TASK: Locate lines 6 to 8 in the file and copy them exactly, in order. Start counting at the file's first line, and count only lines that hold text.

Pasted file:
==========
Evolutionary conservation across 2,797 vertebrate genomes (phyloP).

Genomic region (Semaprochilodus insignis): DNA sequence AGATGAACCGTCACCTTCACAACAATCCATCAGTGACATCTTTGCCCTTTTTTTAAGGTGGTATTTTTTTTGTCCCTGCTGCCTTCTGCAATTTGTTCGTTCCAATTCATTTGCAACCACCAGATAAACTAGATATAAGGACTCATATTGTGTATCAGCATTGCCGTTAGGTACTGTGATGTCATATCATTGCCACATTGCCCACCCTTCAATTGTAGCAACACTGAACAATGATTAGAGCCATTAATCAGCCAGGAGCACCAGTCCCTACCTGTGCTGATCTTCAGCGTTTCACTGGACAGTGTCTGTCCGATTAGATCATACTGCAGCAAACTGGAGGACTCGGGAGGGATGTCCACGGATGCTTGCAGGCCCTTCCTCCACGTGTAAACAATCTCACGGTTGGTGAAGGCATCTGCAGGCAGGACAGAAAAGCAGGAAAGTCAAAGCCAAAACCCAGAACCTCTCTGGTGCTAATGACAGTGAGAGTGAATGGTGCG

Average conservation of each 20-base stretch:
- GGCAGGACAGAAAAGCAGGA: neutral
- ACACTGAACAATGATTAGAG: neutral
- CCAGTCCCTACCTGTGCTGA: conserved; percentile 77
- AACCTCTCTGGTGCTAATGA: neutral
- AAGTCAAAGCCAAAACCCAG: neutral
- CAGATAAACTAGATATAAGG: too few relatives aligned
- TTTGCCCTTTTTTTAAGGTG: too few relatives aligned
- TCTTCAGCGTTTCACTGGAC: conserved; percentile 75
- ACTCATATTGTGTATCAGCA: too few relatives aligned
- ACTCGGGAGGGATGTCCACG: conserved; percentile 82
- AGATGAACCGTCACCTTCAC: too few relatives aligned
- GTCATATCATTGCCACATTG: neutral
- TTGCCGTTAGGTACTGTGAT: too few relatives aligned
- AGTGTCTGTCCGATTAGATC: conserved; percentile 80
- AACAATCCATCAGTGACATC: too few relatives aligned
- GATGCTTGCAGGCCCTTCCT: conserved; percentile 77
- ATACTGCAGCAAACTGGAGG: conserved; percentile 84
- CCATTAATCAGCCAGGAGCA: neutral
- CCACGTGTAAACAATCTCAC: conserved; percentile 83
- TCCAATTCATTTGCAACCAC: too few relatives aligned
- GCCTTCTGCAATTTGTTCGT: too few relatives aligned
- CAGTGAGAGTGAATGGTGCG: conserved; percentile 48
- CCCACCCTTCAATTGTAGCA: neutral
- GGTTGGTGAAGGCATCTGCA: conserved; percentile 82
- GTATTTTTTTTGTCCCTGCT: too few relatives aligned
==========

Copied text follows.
- CCAGTCCCTACCTGTGCTGA: conserved; percentile 77
- AACCTCTCTGGTGCTAATGA: neutral
- AAGTCAAAGCCAAAACCCAG: neutral